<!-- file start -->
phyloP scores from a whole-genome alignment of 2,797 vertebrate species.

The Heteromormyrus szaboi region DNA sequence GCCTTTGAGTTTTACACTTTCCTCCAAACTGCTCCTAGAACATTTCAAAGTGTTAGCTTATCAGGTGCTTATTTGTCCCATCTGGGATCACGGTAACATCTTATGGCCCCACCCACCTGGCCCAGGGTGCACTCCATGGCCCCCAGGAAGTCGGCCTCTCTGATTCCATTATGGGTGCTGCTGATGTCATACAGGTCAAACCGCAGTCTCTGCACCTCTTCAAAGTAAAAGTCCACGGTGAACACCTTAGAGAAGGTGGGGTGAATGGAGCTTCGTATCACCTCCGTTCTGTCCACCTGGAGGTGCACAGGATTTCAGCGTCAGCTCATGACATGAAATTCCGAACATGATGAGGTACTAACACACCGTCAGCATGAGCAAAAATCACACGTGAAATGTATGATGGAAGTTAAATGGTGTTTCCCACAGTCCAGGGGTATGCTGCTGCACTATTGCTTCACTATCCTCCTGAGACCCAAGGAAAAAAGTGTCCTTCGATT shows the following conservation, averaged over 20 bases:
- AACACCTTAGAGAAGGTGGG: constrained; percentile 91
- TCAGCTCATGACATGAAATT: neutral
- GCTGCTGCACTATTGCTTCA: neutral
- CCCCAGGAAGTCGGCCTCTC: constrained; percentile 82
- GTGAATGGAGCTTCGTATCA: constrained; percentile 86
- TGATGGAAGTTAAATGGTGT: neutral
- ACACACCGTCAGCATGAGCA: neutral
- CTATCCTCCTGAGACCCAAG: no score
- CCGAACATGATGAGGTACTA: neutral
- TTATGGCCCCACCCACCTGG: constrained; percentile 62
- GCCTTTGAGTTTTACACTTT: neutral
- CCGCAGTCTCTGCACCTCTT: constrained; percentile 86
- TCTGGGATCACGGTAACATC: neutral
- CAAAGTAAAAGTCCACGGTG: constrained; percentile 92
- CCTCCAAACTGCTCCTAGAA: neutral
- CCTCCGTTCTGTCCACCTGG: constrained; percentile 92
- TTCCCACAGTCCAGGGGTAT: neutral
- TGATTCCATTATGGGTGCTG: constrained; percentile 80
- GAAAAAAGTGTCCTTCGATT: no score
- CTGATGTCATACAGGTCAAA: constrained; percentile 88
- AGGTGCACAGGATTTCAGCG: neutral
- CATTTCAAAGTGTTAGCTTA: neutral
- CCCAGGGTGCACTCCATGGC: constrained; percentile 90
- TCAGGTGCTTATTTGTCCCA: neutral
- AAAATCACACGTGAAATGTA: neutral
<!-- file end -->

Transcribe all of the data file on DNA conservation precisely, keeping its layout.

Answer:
phyloP scores from a whole-genome alignment of 2,797 vertebrate species.

The Heteromormyrus szaboi region DNA sequence GCCTTTGAGTTTTACACTTTCCTCCAAACTGCTCCTAGAACATTTCAAAGTGTTAGCTTATCAGGTGCTTATTTGTCCCATCTGGGATCACGGTAACATCTTATGGCCCCACCCACCTGGCCCAGGGTGCACTCCATGGCCCCCAGGAAGTCGGCCTCTCTGATTCCATTATGGGTGCTGCTGATGTCATACAGGTCAAACCGCAGTCTCTGCACCTCTTCAAAGTAAAAGTCCACGGTGAACACCTTAGAGAAGGTGGGGTGAATGGAGCTTCGTATCACCTCCGTTCTGTCCACCTGGAGGTGCACAGGATTTCAGCGTCAGCTCATGACATGAAATTCCGAACATGATGAGGTACTAACACACCGTCAGCATGAGCAAAAATCACACGTGAAATGTATGATGGAAGTTAAATGGTGTTTCCCACAGTCCAGGGGTATGCTGCTGCACTATTGCTTCACTATCCTCCTGAGACCCAAGGAAAAAAGTGTCCTTCGATT shows the following conservation, averaged over 20 bases:
- AACACCTTAGAGAAGGTGGG: constrained; percentile 91
- TCAGCTCATGACATGAAATT: neutral
- GCTGCTGCACTATTGCTTCA: neutral
- CCCCAGGAAGTCGGCCTCTC: constrained; percentile 82
- GTGAATGGAGCTTCGTATCA: constrained; percentile 86
- TGATGGAAGTTAAATGGTGT: neutral
- ACACACCGTCAGCATGAGCA: neutral
- CTATCCTCCTGAGACCCAAG: no score
- CCGAACATGATGAGGTACTA: neutral
- TTATGGCCCCACCCACCTGG: constrained; percentile 62
- GCCTTTGAGTTTTACACTTT: neutral
- CCGCAGTCTCTGCACCTCTT: constrained; percentile 86
- TCTGGGATCACGGTAACATC: neutral
- CAAAGTAAAAGTCCACGGTG: constrained; percentile 92
- CCTCCAAACTGCTCCTAGAA: neutral
- CCTCCGTTCTGTCCACCTGG: constrained; percentile 92
- TTCCCACAGTCCAGGGGTAT: neutral
- TGATTCCATTATGGGTGCTG: constrained; percentile 80
- GAAAAAAGTGTCCTTCGATT: no score
- CTGATGTCATACAGGTCAAA: constrained; percentile 88
- AGGTGCACAGGATTTCAGCG: neutral
- CATTTCAAAGTGTTAGCTTA: neutral
- CCCAGGGTGCACTCCATGGC: constrained; percentile 90
- TCAGGTGCTTATTTGTCCCA: neutral
- AAAATCACACGTGAAATGTA: neutral